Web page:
There is a fifth dimension, beyond that which is known to man. It is a dimension as vast as space and as timeless as infinity. It is the middle ground between light and shadow, between science and superstition, and it lies between the pit of man's fears and the summit of his knowledge. This is the dimension of imagination. It’s quite camp there, actually.
Paul Steinberg’s set is a black-and-white TV screen that opens up to reveal the whole cast in a roadside diner, boxed in by the familiar starfield from the TV show’s opening credits.
This is Serling’s “Will the Real Martian Please Stand Up?” in which a sheriff (Matthew Needham) investigates the diner’s clientele, all passengers on a bus that’s been delayed. There were six people on the bus so why are there seven now, and which of them is a visitor from the UFO that was just seen landing? From Marquez’ prissy businessman to Cosmo Jarvis’ giggling joker and Lizzy Connolly’s dancer there’s a colourful list of suspects and it kicks the show off brilliantly, the cast really looking like they’re enjoying themselves in a way that’s instantly infectious. The sense of camp fun definitely extends to the scene changes in which the cast, dressed as extensions of the starfield, spin the eyeballs and symbols from the credits sequence while furniture is danced on and off the stage.
This opening story ends on a cliffhanger to be resolved later, as other episodes start to play in short scenes: An amnesiac (Amy Griffiths) receives a warning from a mysterious child (Adrianna Bertola) in Serling’s “Nightmare as a Child,” a man (Marquez) whose heart condition makes him avoid all excitement while awake is afraid to sleep because he thinks his dreams are conspiring to kill him (Charles Beaumont’s “Perchance to Dream,”) and a trio of recently-returned astronauts (Jarvis, Needham and Oliver Alvin-Wilson) start blinking out of existence one by one (Richard Matheson’s “And When the Sky Was Opened.”)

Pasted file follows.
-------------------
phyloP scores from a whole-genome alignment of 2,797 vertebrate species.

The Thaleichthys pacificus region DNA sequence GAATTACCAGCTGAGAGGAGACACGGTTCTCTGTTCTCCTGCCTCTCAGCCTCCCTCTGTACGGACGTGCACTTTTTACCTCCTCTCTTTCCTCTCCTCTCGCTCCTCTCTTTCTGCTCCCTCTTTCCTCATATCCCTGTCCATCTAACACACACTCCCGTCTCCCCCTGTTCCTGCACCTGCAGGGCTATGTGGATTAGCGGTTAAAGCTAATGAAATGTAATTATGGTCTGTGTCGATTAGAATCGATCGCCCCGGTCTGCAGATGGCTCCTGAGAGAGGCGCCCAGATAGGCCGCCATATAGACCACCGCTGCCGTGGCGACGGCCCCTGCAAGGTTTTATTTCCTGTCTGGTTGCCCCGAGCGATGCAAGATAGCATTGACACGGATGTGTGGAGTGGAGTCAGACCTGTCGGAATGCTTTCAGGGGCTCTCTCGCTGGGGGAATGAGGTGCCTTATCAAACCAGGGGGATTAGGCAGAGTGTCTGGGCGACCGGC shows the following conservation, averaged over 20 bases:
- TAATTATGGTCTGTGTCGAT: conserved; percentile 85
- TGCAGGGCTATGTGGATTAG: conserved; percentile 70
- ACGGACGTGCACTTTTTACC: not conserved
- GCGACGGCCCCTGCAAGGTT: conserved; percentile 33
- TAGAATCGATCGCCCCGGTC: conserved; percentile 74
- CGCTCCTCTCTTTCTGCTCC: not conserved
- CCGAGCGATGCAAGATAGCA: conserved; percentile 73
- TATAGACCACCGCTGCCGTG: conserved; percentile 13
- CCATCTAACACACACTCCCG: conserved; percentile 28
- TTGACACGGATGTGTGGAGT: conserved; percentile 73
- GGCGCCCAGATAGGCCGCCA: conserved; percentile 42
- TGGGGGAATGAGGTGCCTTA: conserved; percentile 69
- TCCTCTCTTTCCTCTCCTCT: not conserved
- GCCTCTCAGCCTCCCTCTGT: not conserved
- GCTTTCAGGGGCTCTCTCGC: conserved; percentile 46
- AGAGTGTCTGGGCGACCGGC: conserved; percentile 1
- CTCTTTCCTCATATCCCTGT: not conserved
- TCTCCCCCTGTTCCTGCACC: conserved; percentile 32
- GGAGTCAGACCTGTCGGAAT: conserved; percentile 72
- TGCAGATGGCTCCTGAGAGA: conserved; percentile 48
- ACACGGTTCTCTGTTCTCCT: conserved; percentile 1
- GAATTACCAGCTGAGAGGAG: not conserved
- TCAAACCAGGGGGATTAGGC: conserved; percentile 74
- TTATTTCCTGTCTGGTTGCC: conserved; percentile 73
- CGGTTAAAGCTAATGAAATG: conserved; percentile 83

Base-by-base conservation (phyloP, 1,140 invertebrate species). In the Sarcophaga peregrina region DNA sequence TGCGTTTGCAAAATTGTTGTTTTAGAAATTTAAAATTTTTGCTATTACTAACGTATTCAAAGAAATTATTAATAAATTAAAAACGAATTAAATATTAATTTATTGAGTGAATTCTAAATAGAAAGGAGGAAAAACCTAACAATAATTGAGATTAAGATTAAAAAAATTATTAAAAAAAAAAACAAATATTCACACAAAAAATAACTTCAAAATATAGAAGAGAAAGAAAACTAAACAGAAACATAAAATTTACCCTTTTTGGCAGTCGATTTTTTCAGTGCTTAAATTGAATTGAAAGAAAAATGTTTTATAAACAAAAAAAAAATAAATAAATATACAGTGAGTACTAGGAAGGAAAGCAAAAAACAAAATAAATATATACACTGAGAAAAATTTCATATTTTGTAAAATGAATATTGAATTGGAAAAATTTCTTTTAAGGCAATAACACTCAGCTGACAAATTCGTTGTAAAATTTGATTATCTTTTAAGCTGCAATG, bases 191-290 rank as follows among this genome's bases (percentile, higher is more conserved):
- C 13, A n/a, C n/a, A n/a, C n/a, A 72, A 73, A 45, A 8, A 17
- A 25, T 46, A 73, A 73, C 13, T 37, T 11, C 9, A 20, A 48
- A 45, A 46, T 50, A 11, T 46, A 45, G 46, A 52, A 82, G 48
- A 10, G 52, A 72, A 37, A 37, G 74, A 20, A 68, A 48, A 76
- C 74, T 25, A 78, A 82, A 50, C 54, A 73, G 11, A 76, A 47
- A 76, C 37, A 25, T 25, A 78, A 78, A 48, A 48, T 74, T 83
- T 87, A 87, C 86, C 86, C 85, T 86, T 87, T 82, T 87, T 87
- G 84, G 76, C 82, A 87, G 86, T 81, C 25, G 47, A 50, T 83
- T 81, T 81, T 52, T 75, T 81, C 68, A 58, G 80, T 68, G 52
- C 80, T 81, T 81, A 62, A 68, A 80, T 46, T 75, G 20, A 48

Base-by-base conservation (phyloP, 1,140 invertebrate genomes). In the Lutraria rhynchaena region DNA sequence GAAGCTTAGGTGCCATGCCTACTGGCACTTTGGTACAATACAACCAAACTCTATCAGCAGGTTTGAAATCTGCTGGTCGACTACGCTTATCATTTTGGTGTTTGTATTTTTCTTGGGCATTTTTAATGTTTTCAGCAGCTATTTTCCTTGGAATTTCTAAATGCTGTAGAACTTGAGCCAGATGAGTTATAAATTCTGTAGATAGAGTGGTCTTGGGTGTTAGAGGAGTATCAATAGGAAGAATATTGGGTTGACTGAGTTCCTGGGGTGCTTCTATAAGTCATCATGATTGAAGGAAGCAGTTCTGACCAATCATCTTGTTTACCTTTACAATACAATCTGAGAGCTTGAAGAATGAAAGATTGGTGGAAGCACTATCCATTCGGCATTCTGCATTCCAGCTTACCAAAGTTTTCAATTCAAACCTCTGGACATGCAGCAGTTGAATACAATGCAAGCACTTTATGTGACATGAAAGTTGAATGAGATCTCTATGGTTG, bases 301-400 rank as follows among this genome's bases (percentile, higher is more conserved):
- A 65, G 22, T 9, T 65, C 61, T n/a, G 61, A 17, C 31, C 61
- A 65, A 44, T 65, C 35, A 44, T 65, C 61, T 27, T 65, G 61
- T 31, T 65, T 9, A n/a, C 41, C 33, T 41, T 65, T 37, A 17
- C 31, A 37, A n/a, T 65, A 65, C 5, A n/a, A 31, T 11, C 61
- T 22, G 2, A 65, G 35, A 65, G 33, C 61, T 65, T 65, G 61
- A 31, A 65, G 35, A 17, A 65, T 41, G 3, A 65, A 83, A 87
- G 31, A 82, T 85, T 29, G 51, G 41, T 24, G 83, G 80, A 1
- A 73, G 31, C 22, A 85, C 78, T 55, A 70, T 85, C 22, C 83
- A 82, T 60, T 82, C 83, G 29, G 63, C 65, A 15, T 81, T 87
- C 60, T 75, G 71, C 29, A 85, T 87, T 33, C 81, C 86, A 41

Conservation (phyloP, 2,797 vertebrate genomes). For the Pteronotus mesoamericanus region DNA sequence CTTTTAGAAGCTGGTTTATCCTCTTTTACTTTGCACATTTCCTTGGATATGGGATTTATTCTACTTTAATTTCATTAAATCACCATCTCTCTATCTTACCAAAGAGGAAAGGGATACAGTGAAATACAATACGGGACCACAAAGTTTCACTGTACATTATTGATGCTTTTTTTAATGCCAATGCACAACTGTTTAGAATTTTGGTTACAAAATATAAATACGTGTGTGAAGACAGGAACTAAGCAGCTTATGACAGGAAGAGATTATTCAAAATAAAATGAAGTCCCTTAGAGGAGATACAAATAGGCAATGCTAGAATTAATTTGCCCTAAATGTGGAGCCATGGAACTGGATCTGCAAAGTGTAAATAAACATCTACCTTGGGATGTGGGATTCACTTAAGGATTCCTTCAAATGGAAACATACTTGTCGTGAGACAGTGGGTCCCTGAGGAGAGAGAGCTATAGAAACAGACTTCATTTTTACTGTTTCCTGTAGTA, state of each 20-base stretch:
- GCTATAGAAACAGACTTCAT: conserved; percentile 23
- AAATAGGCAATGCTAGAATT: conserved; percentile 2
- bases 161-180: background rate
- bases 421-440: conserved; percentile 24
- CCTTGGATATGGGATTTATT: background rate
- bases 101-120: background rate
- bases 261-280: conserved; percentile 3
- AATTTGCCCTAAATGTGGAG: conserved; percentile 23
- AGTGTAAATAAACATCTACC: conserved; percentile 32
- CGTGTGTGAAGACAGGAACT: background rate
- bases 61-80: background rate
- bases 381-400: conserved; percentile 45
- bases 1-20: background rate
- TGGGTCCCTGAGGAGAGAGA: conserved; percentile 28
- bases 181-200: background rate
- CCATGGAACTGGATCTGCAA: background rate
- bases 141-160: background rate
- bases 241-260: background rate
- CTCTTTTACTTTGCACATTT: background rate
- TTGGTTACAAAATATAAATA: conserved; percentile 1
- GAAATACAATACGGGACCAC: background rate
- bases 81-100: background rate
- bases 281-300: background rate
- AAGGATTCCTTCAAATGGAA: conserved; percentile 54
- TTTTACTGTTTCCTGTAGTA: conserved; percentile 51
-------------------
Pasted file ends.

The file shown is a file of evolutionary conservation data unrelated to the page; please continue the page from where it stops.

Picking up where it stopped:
Most of the stories opened in the first act have concluded by the interval, but the threads start to collide in the second act as characters from the different stories start to intersect, and Serling himself ends up trapped in his own show. A few new episodes also start, with one of the most emotional strands in Serling’s “The Long Morrow” - an astronaut (Big Favourite Round These Parts Sam Swainsbury) prepares for a 50-year journey in suspended animation, only to fall in love with Sandy (Franc Ashman.) They know she will be an old woman by the time he returns, unchanged. It’s a story with a bittersweet twist in a second act that also features the darkest episode in “The Shelter,” which takes the metaphors about Cold War fears and makes them literal.
This story also reflects the social conscience Serling gave The Twilight Zone as a friendly neighbourhood turns on each other and their prejudices come to light in a story about who feels ownership of America. It is of course a piece that fits all too easily into the present day, but that demonstrates the wealth of material Washburn has to work with – with 156 episodes in the original series, I imagine that any time a compilation was put together it would be slightly different, with a variety of episodes finding new relevance.
Not that the more serious side revealed takes away from what is often very kitschy entertainment that glories in silly prosthetics and stage magic – in a running gag about Serling always having a cigarette in his hand while doing his monologues, every character who turns to speak to the audience has a cigarette materialise in their hand, usually to their great surprise. Meanwhile every story’s closing monologue gets interrupted before it can get to the sting namechecking the title.
I did wonder if some of the most famous stories would get a look-in since their twists are so well-known: There’s no “To Serve Man” but one of the aliens from that story (Neil Haigh) gets a cameo, while "Eye of the Beholder," about a woman hiding a secret behind her bandages, gets boiled down to a simplified, silent version that tells you everything you need to know about the story. Essentially this is very clever but also a warm and loving reinvention of a TV classic: The production strikes a balance, managing neither to be too reverential to the original nor to completely make fun of it, and as long as they’re prepared for its often baffling brand of logic it could recruit a whole new generation of fans to the classic.
The Twilight Zone by Anne Washburn, based on stories by Rod Serling, Charles Beaumont and Richard Matheson, is booking until the 27th of January at the Almeida Theatre.
Running time: 2 hours 30 minutes including interval.
Photo credit: Marc Brenner.